US immigration officials on Tuesday said a federal watchdog would investigate complaints made by a whistle-blower nurse in a Georgia immigration detention facility who alleged detainees had improperly received hysterectomies and other gynaecological procedures.

The allegations were made by Dawn Wooten, a former nurse at the Irwin County Detention Center (ICDC), in a complaint filed to the watchdog, the US Department of Homeland Security’s Office of the Inspector General, on Monday by advocacy groups Project South and the Government Accountability Project.

The Reuters news agency interviewed Wooten but could not independently confirm the claims of improper hysterectomies, or surgery to remove the uterus.

The allegations caused an outcry among Democratic legislators in the US, including House of Representatives Speaker Nancy Pelosi and US Senate Democratic Leader Chuck Schumer.

US Immigration and Customs Enforcement (ICE) denied the allegations. Dr Ada Rivera, the medical director of the ICE Health Service Corps, said in a statement that since 2018, only two individuals at the Irwin centre in Georgia were referred for hysterectomies based on recommendations by specialists that “were reviewed by the facility clinical authority and approved”.

LaSalle Corrections, the private contractor that runs the facility, said in a statement it “strongly refutes these allegations and any implications of misconduct” at the Irwin centre.

The controversy is the latest issue in the handling of migration by US President Donald Trump’s administration, which critics have called “racist”.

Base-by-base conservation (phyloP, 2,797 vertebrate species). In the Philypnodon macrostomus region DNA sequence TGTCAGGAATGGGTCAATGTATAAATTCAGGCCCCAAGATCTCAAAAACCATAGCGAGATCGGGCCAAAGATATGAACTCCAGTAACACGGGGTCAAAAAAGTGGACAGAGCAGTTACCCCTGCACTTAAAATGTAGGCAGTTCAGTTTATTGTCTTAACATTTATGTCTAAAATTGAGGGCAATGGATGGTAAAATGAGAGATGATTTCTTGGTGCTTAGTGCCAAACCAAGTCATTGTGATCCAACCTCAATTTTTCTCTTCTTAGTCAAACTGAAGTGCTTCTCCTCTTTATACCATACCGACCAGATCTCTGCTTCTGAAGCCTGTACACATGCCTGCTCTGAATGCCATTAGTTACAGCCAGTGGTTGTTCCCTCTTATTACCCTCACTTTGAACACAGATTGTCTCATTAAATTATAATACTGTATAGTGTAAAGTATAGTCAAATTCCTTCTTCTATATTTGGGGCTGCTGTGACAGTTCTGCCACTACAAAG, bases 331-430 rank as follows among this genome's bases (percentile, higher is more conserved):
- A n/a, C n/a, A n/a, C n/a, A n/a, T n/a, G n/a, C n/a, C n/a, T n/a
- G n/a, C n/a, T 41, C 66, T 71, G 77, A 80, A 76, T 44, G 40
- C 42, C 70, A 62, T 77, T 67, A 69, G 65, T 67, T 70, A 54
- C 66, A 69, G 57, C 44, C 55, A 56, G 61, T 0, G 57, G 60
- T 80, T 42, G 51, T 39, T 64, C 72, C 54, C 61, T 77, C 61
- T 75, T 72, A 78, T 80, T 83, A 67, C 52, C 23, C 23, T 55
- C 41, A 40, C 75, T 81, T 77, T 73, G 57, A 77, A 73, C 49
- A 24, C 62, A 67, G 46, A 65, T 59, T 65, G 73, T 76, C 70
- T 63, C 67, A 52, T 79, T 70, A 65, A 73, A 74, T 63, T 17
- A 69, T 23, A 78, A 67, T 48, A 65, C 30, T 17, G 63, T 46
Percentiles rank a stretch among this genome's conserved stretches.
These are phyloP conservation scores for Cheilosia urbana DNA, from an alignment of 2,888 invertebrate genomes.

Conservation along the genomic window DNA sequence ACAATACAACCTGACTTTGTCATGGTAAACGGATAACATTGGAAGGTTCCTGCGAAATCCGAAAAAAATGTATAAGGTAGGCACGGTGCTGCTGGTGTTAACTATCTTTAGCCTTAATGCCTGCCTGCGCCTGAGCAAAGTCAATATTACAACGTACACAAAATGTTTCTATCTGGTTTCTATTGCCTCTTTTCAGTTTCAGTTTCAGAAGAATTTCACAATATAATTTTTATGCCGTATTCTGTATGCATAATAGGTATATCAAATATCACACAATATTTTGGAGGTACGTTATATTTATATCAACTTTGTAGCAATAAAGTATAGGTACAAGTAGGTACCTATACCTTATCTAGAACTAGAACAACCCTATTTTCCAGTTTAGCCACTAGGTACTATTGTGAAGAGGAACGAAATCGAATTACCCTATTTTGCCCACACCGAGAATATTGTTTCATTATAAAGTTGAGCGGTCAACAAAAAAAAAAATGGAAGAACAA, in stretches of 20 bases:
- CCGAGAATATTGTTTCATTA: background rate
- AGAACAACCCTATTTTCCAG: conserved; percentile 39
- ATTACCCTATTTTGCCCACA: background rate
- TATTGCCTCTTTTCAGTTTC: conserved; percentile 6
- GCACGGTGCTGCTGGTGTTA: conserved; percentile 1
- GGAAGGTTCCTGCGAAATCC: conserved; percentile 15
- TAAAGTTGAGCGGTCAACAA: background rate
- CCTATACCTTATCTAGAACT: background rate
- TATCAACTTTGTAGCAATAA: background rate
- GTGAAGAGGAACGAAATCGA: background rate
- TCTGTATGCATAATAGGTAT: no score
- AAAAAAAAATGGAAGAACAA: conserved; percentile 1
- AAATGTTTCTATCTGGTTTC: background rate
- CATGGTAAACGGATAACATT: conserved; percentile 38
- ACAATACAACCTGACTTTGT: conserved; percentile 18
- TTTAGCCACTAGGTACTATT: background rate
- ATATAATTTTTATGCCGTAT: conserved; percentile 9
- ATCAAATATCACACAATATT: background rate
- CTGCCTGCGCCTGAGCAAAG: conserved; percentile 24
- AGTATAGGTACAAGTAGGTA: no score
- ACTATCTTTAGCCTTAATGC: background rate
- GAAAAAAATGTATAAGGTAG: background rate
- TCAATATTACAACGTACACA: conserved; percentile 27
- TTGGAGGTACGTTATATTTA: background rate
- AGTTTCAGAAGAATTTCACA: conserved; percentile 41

Trump, running for re-election on November 3, ran his 2016 campaign for president on building a wall on the US-Mexico border, and called Mexicans “drug dealers”, “criminals” and “rapists” as he announced his campaign.

Trump also promised to ban immigration and asylum seekers from Muslim-majority nations, which lead to his controversial “Muslim Ban”.

Wooten told Reuters on Monday women who complained of heavy periods or asked for birth control would be sent to outside gynaecologists and sometimes receive hysterectomies but many did not fully understand what medical procedures were being ordered.

“A lot of them said that they didn’t understand what was being done to them. Nobody explained it to them,” she said.

Attorneys representing detainees at Irwin told Reuters several women had complained about gynaecological treatment by an outside provider to the facility.

Sarah Owings, a Georgia-based immigration attorney, told Reuters she and other advocates were collecting information about hysterectomies performed on detainees, and had put out a call to attorneys to review their files. She had no evidence to suggest these surgeries were widespread, she said.

“I do think there’s a situation in which healthcare is not up to par in these places and that there is absolutely room to have lack of oversight,” she said.

Elizabeth Matherne, another immigration attorney in Georgia, recalled complaining to detention centre officials about treatment her clients said they were receiving from an outside gynaecologist.

ICE said in its statement: “A medical procedure like a hysterectomy would never be performed against a detainee’s will.”

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